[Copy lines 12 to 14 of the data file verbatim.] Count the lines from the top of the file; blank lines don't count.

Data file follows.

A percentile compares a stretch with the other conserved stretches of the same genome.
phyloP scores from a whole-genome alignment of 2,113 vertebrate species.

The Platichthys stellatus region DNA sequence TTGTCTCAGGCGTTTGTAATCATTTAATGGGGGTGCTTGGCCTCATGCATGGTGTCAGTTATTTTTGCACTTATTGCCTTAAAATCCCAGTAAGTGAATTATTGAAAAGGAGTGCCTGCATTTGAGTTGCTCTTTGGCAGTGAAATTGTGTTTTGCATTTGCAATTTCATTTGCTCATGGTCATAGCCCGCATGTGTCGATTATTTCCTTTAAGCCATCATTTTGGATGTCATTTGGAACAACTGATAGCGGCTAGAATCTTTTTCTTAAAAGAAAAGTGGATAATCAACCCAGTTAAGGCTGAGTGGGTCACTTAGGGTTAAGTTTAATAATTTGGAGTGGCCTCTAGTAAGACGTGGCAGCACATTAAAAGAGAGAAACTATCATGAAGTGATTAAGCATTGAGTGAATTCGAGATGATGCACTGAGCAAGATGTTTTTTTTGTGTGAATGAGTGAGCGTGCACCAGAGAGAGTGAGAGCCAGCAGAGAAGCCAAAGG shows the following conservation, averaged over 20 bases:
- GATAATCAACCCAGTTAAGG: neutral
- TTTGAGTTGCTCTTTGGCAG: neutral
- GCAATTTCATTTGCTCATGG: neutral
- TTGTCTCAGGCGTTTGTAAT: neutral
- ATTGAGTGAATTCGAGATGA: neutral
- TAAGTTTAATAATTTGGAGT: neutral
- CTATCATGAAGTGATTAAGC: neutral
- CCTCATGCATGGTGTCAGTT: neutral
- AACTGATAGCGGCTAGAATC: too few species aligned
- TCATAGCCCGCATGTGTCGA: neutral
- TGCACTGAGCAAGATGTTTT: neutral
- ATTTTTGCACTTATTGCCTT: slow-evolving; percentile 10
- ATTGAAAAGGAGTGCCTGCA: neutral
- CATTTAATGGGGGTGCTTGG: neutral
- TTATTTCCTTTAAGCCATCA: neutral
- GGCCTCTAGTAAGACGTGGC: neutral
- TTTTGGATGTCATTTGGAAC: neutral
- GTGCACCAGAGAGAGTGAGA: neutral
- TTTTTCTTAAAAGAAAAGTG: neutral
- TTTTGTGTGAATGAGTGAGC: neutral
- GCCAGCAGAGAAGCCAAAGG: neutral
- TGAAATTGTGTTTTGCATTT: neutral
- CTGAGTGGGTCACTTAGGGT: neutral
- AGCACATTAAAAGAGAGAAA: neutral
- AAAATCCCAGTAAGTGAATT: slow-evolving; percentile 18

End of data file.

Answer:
- AACTGATAGCGGCTAGAATC: too few species aligned
- TCATAGCCCGCATGTGTCGA: neutral
- TGCACTGAGCAAGATGTTTT: neutral